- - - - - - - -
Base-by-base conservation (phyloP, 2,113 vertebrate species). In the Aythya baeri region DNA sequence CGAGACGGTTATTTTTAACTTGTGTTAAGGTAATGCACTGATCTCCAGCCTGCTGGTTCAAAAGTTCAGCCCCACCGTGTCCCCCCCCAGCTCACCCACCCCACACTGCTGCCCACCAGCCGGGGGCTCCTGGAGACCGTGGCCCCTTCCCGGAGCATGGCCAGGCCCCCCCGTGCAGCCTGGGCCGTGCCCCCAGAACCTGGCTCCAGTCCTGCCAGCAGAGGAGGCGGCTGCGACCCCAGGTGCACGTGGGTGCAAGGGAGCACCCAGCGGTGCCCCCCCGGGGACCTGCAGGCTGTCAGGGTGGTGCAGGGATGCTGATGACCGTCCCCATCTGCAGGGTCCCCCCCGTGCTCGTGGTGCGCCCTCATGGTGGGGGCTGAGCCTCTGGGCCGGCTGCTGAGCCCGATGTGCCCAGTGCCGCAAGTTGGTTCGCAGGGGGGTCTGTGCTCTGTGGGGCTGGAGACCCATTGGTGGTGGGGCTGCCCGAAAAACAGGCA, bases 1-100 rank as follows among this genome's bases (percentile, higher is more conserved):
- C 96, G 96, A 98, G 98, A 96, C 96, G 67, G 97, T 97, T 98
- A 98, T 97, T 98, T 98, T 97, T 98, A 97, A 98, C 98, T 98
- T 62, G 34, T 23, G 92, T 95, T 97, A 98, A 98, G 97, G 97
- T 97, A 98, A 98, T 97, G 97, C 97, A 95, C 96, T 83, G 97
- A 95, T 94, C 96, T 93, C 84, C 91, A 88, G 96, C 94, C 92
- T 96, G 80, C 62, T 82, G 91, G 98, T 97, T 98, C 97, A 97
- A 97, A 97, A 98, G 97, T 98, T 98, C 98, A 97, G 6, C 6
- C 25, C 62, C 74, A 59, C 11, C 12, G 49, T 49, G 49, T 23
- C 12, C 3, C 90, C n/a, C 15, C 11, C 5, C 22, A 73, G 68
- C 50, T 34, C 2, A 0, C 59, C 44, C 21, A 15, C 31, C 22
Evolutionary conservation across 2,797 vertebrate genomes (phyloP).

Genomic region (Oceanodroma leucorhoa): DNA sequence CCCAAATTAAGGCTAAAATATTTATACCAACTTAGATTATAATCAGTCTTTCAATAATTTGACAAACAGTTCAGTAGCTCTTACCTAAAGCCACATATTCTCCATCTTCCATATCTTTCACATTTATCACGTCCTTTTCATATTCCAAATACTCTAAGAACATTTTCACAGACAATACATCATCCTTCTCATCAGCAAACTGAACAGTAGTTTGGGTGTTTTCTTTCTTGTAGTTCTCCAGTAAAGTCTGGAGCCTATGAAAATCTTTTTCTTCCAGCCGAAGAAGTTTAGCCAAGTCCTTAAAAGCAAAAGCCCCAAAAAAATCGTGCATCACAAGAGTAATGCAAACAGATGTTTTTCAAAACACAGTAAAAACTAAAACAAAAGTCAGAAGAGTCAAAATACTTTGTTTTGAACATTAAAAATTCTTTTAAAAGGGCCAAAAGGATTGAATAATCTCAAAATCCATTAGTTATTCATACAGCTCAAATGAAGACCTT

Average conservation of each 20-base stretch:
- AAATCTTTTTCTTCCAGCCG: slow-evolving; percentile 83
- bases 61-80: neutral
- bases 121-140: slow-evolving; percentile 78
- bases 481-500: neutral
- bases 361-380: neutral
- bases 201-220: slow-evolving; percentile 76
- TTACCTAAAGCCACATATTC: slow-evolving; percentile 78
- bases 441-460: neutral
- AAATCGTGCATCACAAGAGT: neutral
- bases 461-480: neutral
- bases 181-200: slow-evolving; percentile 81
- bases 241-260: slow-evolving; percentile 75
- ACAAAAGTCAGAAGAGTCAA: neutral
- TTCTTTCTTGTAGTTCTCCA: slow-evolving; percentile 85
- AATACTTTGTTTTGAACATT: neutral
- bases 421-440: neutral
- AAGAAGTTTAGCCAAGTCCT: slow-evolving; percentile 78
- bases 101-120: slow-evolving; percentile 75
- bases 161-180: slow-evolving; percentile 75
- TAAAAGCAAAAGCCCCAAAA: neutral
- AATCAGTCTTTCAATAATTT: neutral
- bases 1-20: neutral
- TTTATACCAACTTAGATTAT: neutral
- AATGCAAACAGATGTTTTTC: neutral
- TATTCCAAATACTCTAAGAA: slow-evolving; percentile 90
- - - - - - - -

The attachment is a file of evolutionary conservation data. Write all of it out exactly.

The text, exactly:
Base-by-base conservation (phyloP, 2,113 vertebrate species). In the Aythya baeri region DNA sequence CGAGACGGTTATTTTTAACTTGTGTTAAGGTAATGCACTGATCTCCAGCCTGCTGGTTCAAAAGTTCAGCCCCACCGTGTCCCCCCCCAGCTCACCCACCCCACACTGCTGCCCACCAGCCGGGGGCTCCTGGAGACCGTGGCCCCTTCCCGGAGCATGGCCAGGCCCCCCCGTGCAGCCTGGGCCGTGCCCCCAGAACCTGGCTCCAGTCCTGCCAGCAGAGGAGGCGGCTGCGACCCCAGGTGCACGTGGGTGCAAGGGAGCACCCAGCGGTGCCCCCCCGGGGACCTGCAGGCTGTCAGGGTGGTGCAGGGATGCTGATGACCGTCCCCATCTGCAGGGTCCCCCCCGTGCTCGTGGTGCGCCCTCATGGTGGGGGCTGAGCCTCTGGGCCGGCTGCTGAGCCCGATGTGCCCAGTGCCGCAAGTTGGTTCGCAGGGGGGTCTGTGCTCTGTGGGGCTGGAGACCCATTGGTGGTGGGGCTGCCCGAAAAACAGGCA, bases 1-100 rank as follows among this genome's bases (percentile, higher is more conserved):
- C 96, G 96, A 98, G 98, A 96, C 96, G 67, G 97, T 97, T 98
- A 98, T 97, T 98, T 98, T 97, T 98, A 97, A 98, C 98, T 98
- T 62, G 34, T 23, G 92, T 95, T 97, A 98, A 98, G 97, G 97
- T 97, A 98, A 98, T 97, G 97, C 97, A 95, C 96, T 83, G 97
- A 95, T 94, C 96, T 93, C 84, C 91, A 88, G 96, C 94, C 92
- T 96, G 80, C 62, T 82, G 91, G 98, T 97, T 98, C 97, A 97
- A 97, A 97, A 98, G 97, T 98, T 98, C 98, A 97, G 6, C 6
- C 25, C 62, C 74, A 59, C 11, C 12, G 49, T 49, G 49, T 23
- C 12, C 3, C 90, C n/a, C 15, C 11, C 5, C 22, A 73, G 68
- C 50, T 34, C 2, A 0, C 59, C 44, C 21, A 15, C 31, C 22
Evolutionary conservation across 2,797 vertebrate genomes (phyloP).

Genomic region (Oceanodroma leucorhoa): DNA sequence CCCAAATTAAGGCTAAAATATTTATACCAACTTAGATTATAATCAGTCTTTCAATAATTTGACAAACAGTTCAGTAGCTCTTACCTAAAGCCACATATTCTCCATCTTCCATATCTTTCACATTTATCACGTCCTTTTCATATTCCAAATACTCTAAGAACATTTTCACAGACAATACATCATCCTTCTCATCAGCAAACTGAACAGTAGTTTGGGTGTTTTCTTTCTTGTAGTTCTCCAGTAAAGTCTGGAGCCTATGAAAATCTTTTTCTTCCAGCCGAAGAAGTTTAGCCAAGTCCTTAAAAGCAAAAGCCCCAAAAAAATCGTGCATCACAAGAGTAATGCAAACAGATGTTTTTCAAAACACAGTAAAAACTAAAACAAAAGTCAGAAGAGTCAAAATACTTTGTTTTGAACATTAAAAATTCTTTTAAAAGGGCCAAAAGGATTGAATAATCTCAAAATCCATTAGTTATTCATACAGCTCAAATGAAGACCTT

Average conservation of each 20-base stretch:
- AAATCTTTTTCTTCCAGCCG: slow-evolving; percentile 83
- bases 61-80: neutral
- bases 121-140: slow-evolving; percentile 78
- bases 481-500: neutral
- bases 361-380: neutral
- bases 201-220: slow-evolving; percentile 76
- TTACCTAAAGCCACATATTC: slow-evolving; percentile 78
- bases 441-460: neutral
- AAATCGTGCATCACAAGAGT: neutral
- bases 461-480: neutral
- bases 181-200: slow-evolving; percentile 81
- bases 241-260: slow-evolving; percentile 75
- ACAAAAGTCAGAAGAGTCAA: neutral
- TTCTTTCTTGTAGTTCTCCA: slow-evolving; percentile 85
- AATACTTTGTTTTGAACATT: neutral
- bases 421-440: neutral
- AAGAAGTTTAGCCAAGTCCT: slow-evolving; percentile 78
- bases 101-120: slow-evolving; percentile 75
- bases 161-180: slow-evolving; percentile 75
- TAAAAGCAAAAGCCCCAAAA: neutral
- AATCAGTCTTTCAATAATTT: neutral
- bases 1-20: neutral
- TTTATACCAACTTAGATTAT: neutral
- AATGCAAACAGATGTTTTTC: neutral
- TATTCCAAATACTCTAAGAA: slow-evolving; percentile 90